Few secrets are left unexplored in Are You My Mother?, Alison Bechdel‘s new graphic memoir about her frayed relationship with her mother, Helen. Bechdel’s first memoir, Fun Home, focused on the suicide of her closeted father, Bruce; Helen was little more than a disengaged figure in that book, heavily burdened by her husband’s secret. Are You My Mother? puts her center stage—while at the same time giving us Bechdel herself stripped bare and truly fearless.
Bechdel introduces her relationship with Helen in the first few pages, with a sequence that strikes a brilliant balance between illustration and text. The stilted dialogue certainly denotes a difficult relationship, but the drawings illuminate an even greater gulf between mother and daughter. Bechdel prepares to tell Helen about Fun Home and recites possible ways to break the news (“I have something to tell you. Mom, I want to tell you something” ). When Bechdel finally spits it out, Helen responds, “I can’t help you. You’re on your own.” Throughout the conversation, Bechdel illustrates herself staring nervously and longingly at Helen, who intentionally avoids her gaze.
Bechdel observes her world in exacting detail, capturing everything from phone conversations to discoveries made on her therapist’s couch. She moves seamlessly back and forth in time as she revisits childhood memories, past relationships, and readings from Virginia Woolf and Adrienne Rich—and often ties her experiences up together during conversations with Helen. Bechdel’s discussions can seem uneventful, her therapy sessions tiresome. The book certainly has its self-indulgent moments. But celebrating the ordinary is also what makes Bechdel brilliant. There’s no posturing, no earth-shattering plot twist. Just pieces of Bechdel’s world.
Much of the book focuses on Bechdel’s discovery of—and obsession with—psychoanalysis. Throughout, she explores her past with new insights culled from Sigmund Freud, Carl Jung, and, most of all, English pediatrician and psychoanalyst Donald Winnicott. Some of Winnicott’s language is hard to digest, but Bechdel uses her medium to breathe energy into the text.
Among Winnicott’s more renowned theories, for instance, is that of the “good-enough mother,” who initially adapts to her baby’s needs but gradually stops doing so as the baby matures. Before explaining the theory, Bechdel tells us that Helen stopped nursing her at a very young age; she suggests that the early weaning opened a lifelong fissure between her and her mother. “I don’t think it’s going too far to claim that our ‘failure’ must have been deeply frustrating for both of us,” she writes. “Or even that a pattern of mutual preemptive rejection could have been set in motion, each of us withholding in order to foreclose future rejection.” Then she pairs her actual discussion of the good-enough mother with a drawing of young Helen feeding her with a bottle. The juxtaposition of a theoretical insight with an accessible image makes both vivid.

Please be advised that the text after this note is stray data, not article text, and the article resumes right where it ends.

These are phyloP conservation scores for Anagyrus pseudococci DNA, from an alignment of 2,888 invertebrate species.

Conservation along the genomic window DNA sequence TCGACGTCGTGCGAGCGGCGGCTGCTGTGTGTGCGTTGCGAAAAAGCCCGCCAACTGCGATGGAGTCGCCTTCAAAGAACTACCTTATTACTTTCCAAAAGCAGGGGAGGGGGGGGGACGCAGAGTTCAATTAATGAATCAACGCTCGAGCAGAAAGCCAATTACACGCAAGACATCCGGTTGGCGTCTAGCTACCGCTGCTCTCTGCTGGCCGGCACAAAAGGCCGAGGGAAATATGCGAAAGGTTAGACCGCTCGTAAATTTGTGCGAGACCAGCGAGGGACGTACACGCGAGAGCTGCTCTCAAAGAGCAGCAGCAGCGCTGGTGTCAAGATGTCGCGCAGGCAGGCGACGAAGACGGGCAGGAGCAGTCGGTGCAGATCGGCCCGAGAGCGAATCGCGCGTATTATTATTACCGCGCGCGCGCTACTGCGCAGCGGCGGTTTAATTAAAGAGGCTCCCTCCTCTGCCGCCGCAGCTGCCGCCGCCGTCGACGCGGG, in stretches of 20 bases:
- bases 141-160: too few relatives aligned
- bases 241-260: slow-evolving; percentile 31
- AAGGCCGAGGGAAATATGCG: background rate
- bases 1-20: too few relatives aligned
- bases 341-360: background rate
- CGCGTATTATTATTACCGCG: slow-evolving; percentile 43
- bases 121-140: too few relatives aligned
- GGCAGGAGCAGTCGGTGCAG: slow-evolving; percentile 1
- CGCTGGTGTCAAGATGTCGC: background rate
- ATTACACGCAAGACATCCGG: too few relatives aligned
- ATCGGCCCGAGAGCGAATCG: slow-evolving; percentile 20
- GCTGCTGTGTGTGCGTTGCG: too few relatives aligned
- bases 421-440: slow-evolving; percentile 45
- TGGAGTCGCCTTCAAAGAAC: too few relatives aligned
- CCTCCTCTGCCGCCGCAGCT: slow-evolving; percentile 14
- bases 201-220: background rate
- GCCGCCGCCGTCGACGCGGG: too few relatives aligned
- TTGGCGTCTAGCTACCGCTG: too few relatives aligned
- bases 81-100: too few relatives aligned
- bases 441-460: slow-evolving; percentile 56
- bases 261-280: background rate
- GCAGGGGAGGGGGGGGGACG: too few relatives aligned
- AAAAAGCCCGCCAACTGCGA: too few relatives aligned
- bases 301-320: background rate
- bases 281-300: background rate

Bechdel also spends much of Are You My Mother? puzzling through her relationship with one of her ex-girlfriends, Eloise. And again the tension between word and image tells all: while Bechdel’s textual account of the affair is often clinical, her frames disclose a mercurial, intense connection. She may write, drily, that “Eloise was at least as ambivalent as I was about intimacy, which gave our courtship a certain compelling urgency,” but the pictures depicting their relationship are poignant and full of (literally) naked tenderness.
Bechdel’s struggle with ambivalence permeates Are You My Mother? She portrays herself as constantly negotiating between her desire for love and her self-destructive inability to embrace it. Her therapist calls attention to the problem, telling Bechdel that although she “wanted a positive mother figure. . . . the feeling that you were bad was still a part of you, so you got other people to confirm it.” That insight touches on what seems to be Bechdel’s motivation for writing Are You My Mother? Ultimately, the book is Bechdel’s attempt to understand and articulate her own contradictions.
Are You My Mother? closes with an affecting reference to Fun Home. The earlier book features a childhood game: Bechdel’s doomed father is shown lying on his back on the floor, balancing her small body over his torso and playing “Airplane” with her. In contrast, Are You My Mother? ends with a game Bechdel calls “Crippled Child.” She’d go limp, pretending to be unable to walk, and Helen would help her stand up. “Airplane” foreshadows the tragic collapse of Bechdel’s father; “Crippled Child,” ironically, conveys that something or someone can be mended.